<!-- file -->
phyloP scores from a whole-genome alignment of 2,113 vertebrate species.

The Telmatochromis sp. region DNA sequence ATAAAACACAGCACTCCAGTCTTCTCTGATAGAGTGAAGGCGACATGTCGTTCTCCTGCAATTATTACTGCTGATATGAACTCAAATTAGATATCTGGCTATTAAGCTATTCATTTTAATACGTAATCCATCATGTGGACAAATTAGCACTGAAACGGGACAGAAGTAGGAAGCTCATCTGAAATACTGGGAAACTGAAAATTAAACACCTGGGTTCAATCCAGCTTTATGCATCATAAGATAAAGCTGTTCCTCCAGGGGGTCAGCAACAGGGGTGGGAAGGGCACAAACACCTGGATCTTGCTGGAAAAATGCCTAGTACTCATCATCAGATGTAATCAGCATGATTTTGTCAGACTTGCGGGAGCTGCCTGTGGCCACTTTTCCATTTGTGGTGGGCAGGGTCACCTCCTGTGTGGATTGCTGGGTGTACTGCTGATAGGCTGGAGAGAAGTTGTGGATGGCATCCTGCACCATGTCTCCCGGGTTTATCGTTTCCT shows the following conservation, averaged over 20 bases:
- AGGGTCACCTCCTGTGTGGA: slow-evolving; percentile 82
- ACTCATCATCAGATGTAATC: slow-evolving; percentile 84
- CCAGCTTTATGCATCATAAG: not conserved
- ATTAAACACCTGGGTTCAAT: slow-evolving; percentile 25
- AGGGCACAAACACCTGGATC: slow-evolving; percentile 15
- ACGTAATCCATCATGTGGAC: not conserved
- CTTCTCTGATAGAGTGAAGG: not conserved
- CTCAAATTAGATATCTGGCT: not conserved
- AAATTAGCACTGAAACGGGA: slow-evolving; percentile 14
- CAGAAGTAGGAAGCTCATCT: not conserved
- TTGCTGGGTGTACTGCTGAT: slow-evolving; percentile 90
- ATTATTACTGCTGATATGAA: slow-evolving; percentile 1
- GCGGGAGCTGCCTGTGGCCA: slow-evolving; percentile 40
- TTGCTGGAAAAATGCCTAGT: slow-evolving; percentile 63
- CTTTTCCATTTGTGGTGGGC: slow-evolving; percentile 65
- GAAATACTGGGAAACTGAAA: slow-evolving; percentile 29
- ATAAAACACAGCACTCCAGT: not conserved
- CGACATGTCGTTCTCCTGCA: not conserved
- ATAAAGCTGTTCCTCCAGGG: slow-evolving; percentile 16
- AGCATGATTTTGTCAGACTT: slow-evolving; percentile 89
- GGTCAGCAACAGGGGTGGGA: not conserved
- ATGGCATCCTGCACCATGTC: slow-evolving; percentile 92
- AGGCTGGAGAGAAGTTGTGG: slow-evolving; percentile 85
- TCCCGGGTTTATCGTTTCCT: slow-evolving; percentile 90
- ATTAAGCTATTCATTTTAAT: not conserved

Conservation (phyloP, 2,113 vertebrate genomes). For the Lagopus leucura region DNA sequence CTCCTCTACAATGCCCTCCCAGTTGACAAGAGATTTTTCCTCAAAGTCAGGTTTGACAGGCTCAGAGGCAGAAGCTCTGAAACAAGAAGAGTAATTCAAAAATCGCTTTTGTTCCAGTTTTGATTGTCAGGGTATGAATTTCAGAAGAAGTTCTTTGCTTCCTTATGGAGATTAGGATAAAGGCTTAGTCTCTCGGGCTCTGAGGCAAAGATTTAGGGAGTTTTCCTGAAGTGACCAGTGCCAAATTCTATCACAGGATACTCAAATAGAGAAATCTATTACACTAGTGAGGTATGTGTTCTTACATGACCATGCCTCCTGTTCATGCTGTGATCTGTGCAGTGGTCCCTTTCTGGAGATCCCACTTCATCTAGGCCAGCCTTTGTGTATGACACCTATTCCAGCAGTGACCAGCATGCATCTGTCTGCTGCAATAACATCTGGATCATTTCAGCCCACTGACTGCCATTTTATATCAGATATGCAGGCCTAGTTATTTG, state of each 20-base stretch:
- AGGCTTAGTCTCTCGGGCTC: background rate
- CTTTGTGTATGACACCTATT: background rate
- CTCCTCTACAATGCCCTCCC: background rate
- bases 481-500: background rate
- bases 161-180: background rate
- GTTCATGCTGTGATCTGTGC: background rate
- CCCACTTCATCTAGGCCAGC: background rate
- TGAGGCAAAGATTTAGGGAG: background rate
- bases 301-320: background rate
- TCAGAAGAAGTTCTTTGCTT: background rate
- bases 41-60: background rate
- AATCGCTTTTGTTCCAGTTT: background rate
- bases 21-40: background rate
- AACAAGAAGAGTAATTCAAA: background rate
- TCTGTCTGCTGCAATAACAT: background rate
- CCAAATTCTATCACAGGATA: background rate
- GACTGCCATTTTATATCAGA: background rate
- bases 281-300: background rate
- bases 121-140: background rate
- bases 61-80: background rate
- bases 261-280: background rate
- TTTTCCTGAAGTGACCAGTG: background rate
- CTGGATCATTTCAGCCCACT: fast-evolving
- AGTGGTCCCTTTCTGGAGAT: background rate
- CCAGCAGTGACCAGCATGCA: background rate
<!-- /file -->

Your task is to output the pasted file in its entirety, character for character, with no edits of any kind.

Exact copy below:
phyloP scores from a whole-genome alignment of 2,113 vertebrate species.

The Telmatochromis sp. region DNA sequence ATAAAACACAGCACTCCAGTCTTCTCTGATAGAGTGAAGGCGACATGTCGTTCTCCTGCAATTATTACTGCTGATATGAACTCAAATTAGATATCTGGCTATTAAGCTATTCATTTTAATACGTAATCCATCATGTGGACAAATTAGCACTGAAACGGGACAGAAGTAGGAAGCTCATCTGAAATACTGGGAAACTGAAAATTAAACACCTGGGTTCAATCCAGCTTTATGCATCATAAGATAAAGCTGTTCCTCCAGGGGGTCAGCAACAGGGGTGGGAAGGGCACAAACACCTGGATCTTGCTGGAAAAATGCCTAGTACTCATCATCAGATGTAATCAGCATGATTTTGTCAGACTTGCGGGAGCTGCCTGTGGCCACTTTTCCATTTGTGGTGGGCAGGGTCACCTCCTGTGTGGATTGCTGGGTGTACTGCTGATAGGCTGGAGAGAAGTTGTGGATGGCATCCTGCACCATGTCTCCCGGGTTTATCGTTTCCT shows the following conservation, averaged over 20 bases:
- AGGGTCACCTCCTGTGTGGA: slow-evolving; percentile 82
- ACTCATCATCAGATGTAATC: slow-evolving; percentile 84
- CCAGCTTTATGCATCATAAG: not conserved
- ATTAAACACCTGGGTTCAAT: slow-evolving; percentile 25
- AGGGCACAAACACCTGGATC: slow-evolving; percentile 15
- ACGTAATCCATCATGTGGAC: not conserved
- CTTCTCTGATAGAGTGAAGG: not conserved
- CTCAAATTAGATATCTGGCT: not conserved
- AAATTAGCACTGAAACGGGA: slow-evolving; percentile 14
- CAGAAGTAGGAAGCTCATCT: not conserved
- TTGCTGGGTGTACTGCTGAT: slow-evolving; percentile 90
- ATTATTACTGCTGATATGAA: slow-evolving; percentile 1
- GCGGGAGCTGCCTGTGGCCA: slow-evolving; percentile 40
- TTGCTGGAAAAATGCCTAGT: slow-evolving; percentile 63
- CTTTTCCATTTGTGGTGGGC: slow-evolving; percentile 65
- GAAATACTGGGAAACTGAAA: slow-evolving; percentile 29
- ATAAAACACAGCACTCCAGT: not conserved
- CGACATGTCGTTCTCCTGCA: not conserved
- ATAAAGCTGTTCCTCCAGGG: slow-evolving; percentile 16
- AGCATGATTTTGTCAGACTT: slow-evolving; percentile 89
- GGTCAGCAACAGGGGTGGGA: not conserved
- ATGGCATCCTGCACCATGTC: slow-evolving; percentile 92
- AGGCTGGAGAGAAGTTGTGG: slow-evolving; percentile 85
- TCCCGGGTTTATCGTTTCCT: slow-evolving; percentile 90
- ATTAAGCTATTCATTTTAAT: not conserved

Conservation (phyloP, 2,113 vertebrate genomes). For the Lagopus leucura region DNA sequence CTCCTCTACAATGCCCTCCCAGTTGACAAGAGATTTTTCCTCAAAGTCAGGTTTGACAGGCTCAGAGGCAGAAGCTCTGAAACAAGAAGAGTAATTCAAAAATCGCTTTTGTTCCAGTTTTGATTGTCAGGGTATGAATTTCAGAAGAAGTTCTTTGCTTCCTTATGGAGATTAGGATAAAGGCTTAGTCTCTCGGGCTCTGAGGCAAAGATTTAGGGAGTTTTCCTGAAGTGACCAGTGCCAAATTCTATCACAGGATACTCAAATAGAGAAATCTATTACACTAGTGAGGTATGTGTTCTTACATGACCATGCCTCCTGTTCATGCTGTGATCTGTGCAGTGGTCCCTTTCTGGAGATCCCACTTCATCTAGGCCAGCCTTTGTGTATGACACCTATTCCAGCAGTGACCAGCATGCATCTGTCTGCTGCAATAACATCTGGATCATTTCAGCCCACTGACTGCCATTTTATATCAGATATGCAGGCCTAGTTATTTG, state of each 20-base stretch:
- AGGCTTAGTCTCTCGGGCTC: background rate
- CTTTGTGTATGACACCTATT: background rate
- CTCCTCTACAATGCCCTCCC: background rate
- bases 481-500: background rate
- bases 161-180: background rate
- GTTCATGCTGTGATCTGTGC: background rate
- CCCACTTCATCTAGGCCAGC: background rate
- TGAGGCAAAGATTTAGGGAG: background rate
- bases 301-320: background rate
- TCAGAAGAAGTTCTTTGCTT: background rate
- bases 41-60: background rate
- AATCGCTTTTGTTCCAGTTT: background rate
- bases 21-40: background rate
- AACAAGAAGAGTAATTCAAA: background rate
- TCTGTCTGCTGCAATAACAT: background rate
- CCAAATTCTATCACAGGATA: background rate
- GACTGCCATTTTATATCAGA: background rate
- bases 281-300: background rate
- bases 121-140: background rate
- bases 61-80: background rate
- bases 261-280: background rate
- TTTTCCTGAAGTGACCAGTG: background rate
- CTGGATCATTTCAGCCCACT: fast-evolving
- AGTGGTCCCTTTCTGGAGAT: background rate
- CCAGCAGTGACCAGCATGCA: background rate